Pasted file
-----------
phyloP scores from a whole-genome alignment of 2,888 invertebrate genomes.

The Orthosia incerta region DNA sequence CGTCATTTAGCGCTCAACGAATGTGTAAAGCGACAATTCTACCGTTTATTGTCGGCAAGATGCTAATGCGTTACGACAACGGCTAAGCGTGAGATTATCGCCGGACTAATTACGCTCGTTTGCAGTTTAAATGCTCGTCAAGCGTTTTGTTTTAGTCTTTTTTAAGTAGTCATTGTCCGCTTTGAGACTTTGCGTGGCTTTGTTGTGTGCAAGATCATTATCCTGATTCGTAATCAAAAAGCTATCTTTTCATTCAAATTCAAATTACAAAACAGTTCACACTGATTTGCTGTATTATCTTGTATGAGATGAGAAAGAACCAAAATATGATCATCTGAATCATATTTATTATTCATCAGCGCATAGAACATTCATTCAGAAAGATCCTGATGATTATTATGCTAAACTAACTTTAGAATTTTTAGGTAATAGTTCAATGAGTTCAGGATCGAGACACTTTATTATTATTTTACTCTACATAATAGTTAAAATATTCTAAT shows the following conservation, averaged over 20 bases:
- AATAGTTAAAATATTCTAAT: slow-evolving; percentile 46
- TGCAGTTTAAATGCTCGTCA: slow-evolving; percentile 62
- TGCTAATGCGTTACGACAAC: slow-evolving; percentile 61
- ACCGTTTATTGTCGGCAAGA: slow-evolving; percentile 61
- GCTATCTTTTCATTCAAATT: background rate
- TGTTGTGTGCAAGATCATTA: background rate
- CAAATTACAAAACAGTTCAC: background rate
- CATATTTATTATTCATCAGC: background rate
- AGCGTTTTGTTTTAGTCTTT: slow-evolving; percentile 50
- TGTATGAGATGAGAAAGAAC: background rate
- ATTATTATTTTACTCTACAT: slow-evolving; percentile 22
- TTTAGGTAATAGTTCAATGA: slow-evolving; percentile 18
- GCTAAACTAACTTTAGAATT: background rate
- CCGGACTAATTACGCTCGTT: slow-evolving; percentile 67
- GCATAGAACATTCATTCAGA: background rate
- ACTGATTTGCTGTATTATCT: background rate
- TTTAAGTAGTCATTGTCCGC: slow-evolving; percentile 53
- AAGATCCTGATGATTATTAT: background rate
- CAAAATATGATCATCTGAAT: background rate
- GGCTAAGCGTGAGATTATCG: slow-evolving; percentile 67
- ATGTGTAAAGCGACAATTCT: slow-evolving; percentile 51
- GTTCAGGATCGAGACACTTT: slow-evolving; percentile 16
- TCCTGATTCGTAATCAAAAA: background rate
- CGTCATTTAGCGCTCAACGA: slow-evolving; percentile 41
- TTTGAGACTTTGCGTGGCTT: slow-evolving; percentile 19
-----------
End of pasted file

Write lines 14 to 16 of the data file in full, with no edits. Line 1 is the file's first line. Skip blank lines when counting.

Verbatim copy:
- TTTAGGTAATAGTTCAATGA: slow-evolving; percentile 18
- GCTAAACTAACTTTAGAATT: background rate
- CCGGACTAATTACGCTCGTT: slow-evolving; percentile 67